The first villa to be built was Viewmont. At this stage only male patients were received, but following the completion of another three villas in Highland Valley, women moved out to Ngawhatu from Nelson Hospital. When villas in York Valley were completed between 1935–1939, York became the female valley while Highland was for the men. This segregation continued until the mid 1980s at which time villas became integrated. At its peak the hospital had 13 villas, each housing around 40 to 60 people.
Community in the Valley
For many patients, Ngawhatu was their home. The park-like surroundings and provision of facilities enabled many patients to wander freely in the gardens and play games such as croquet, tennis and bowls. Many patients worked on the farm, in the laundry or helped within the villas. The farm had dairy herds, pigs, sheep and poultry. A testament to the quality of farm work by patients and staff was reflected in the many A&P Show award ribbons won annually in various categories. Other patient/staff successes were the construction of a bowling green in front of Kinross Villa in 1942 and the building of a sports pavilion in 1968 by 30 patients. Many patients enjoyed activities such as basketball, baseball, cycling, athletics, theatre, growing vegetables and tending flower gardens.
A New Era
It was in the 1950s that attitudes towards psychiatric care began to change, culminating in the belief that institutions denied people basic human rights and that community living would create better social and health outcomes for residents. From the 1980s onwards, former staff residences on the hospital property were utilised to prepare patients for independent living. Highland House and Grove Cottage became rehabilitation units.
Although Ngawhatu was no great distance from the expanding Nelson and Richmond urban communities, it was a community in itself. The winding valley roads and buildings hidden behind foothills created a secluded and visually detached environment that no longer aligned with modern medical practice. By the late 20th Century the once state-of-the-art villas were well past their use-by date.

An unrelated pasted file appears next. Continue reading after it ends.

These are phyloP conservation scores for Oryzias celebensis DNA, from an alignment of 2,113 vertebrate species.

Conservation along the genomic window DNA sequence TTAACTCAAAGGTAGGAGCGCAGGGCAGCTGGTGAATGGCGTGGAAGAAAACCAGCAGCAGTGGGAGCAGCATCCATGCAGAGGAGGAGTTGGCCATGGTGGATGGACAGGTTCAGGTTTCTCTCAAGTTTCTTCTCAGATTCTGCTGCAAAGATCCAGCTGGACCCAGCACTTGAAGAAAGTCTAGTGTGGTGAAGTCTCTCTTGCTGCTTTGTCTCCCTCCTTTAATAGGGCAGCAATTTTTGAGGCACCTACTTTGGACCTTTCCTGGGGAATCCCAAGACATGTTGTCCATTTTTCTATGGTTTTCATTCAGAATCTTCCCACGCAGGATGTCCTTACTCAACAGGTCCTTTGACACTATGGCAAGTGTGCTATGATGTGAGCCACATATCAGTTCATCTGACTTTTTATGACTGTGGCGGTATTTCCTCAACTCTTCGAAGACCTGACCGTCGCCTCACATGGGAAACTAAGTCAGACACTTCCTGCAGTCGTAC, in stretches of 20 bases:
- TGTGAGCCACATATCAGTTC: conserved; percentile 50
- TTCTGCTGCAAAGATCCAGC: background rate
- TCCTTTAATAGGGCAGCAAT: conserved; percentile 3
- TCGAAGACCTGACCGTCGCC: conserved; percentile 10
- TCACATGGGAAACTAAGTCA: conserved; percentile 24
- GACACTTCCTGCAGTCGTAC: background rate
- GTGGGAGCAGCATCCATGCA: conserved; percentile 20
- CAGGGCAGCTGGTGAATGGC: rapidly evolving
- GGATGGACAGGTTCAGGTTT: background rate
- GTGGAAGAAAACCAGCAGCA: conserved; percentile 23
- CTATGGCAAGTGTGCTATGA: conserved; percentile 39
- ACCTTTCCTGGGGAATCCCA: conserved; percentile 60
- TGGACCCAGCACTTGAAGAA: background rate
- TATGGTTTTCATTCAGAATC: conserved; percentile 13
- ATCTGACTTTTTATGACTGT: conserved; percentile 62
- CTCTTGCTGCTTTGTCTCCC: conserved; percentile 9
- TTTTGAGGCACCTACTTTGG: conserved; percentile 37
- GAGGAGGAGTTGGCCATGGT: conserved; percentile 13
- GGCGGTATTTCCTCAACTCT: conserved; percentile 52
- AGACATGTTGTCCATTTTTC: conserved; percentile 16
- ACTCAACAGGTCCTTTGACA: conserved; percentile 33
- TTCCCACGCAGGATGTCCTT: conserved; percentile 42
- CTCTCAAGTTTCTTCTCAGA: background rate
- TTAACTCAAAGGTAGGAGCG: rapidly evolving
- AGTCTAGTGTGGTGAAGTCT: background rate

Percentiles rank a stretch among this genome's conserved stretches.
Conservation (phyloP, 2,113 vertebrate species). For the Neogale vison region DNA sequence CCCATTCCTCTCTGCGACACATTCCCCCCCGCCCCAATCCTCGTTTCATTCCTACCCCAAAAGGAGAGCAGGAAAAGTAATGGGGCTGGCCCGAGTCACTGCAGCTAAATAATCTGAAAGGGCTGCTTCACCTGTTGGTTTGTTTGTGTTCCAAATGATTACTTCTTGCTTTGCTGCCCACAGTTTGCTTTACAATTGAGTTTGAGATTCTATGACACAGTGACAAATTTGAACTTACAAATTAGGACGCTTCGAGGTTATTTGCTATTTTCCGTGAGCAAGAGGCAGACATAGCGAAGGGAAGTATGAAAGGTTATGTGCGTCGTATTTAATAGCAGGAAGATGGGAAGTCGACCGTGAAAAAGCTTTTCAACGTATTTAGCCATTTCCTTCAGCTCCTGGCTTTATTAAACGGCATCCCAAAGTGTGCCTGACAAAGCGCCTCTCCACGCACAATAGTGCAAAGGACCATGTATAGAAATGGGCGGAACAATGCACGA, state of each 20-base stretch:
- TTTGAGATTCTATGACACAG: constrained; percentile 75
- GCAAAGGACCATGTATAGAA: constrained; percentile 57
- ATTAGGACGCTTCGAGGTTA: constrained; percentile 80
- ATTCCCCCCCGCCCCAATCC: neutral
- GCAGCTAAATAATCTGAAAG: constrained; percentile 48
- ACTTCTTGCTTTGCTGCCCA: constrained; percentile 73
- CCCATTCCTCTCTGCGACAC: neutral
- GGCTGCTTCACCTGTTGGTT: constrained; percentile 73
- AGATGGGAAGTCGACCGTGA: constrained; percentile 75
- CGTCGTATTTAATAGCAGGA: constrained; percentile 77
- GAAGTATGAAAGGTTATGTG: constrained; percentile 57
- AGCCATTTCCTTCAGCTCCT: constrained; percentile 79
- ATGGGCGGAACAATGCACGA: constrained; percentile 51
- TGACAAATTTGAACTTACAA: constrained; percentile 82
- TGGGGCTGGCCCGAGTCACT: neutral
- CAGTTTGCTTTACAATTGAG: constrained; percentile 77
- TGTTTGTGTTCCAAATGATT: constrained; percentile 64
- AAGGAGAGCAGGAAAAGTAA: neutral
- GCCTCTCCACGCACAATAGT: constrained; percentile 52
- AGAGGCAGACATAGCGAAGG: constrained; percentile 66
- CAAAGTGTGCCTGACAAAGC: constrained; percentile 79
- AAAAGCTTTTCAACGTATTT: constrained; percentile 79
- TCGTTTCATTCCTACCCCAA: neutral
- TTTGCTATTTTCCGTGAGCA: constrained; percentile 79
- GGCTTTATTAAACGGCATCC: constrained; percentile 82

All patients were relocated into the community by the year 2000 and the Ngawhatu land sold in 2001. Today, trees that were once planted and cared for by gardeners and patients are some of the most visual reminders of the Hospital era. Many have been given heritage status, along with some from the Orphanage era. The once sprawling Ngawhatu Hospital buildings are almost all gone, but the place will remain for many more decades in the memories of those whose lives it touched.
The naming of Ngawhatu
One story behind the name Ngawhatu comes from the great Mäori navigator Kupe. When winning a battle with the giant octopus Te Weke, Kupe delivered a fatal blow that sent the creature’s eyeballs flying. One landed in Cook Strait to form Ngä Whatu Kaipono / The Brothers Rocks, while the other was thrown all the way to a valley behind Stoke. The full name of the valley is Ngä Whatu o Te Wheke o Muturangi (The Eyes of The Octopus Of Muturangi). Another legend speaks of Ngawhatu Valley being formed by the body of Te Wheke as it was split in two.
A professional perspective
“Over the course of my career it's been fascinating to think about how the treatment of mental illness has changed. The 'moral management' of the early 20th century asylums emphasised work, exercise, recreation and church services to care for troubled souls. There was little else to offer and many lived out their lives at Ngawhatu. Staff were instructed to care humanely for the residents but a cure was not usually expected. From the 1930s psychiatrists and nurses provided medical treatment with the few options they had. Through the 1950s and again in the 1990s, medications became increasingly refined and better targeted.
In time and with new attitudes, the long-term residents at Ngawhatu were able to live in community homes and elderly people with dementia were no longer sent 'up the valley' but could now live in purpose-built rest homes. Acute patients had shorter stays and more support to recover and return to their lives.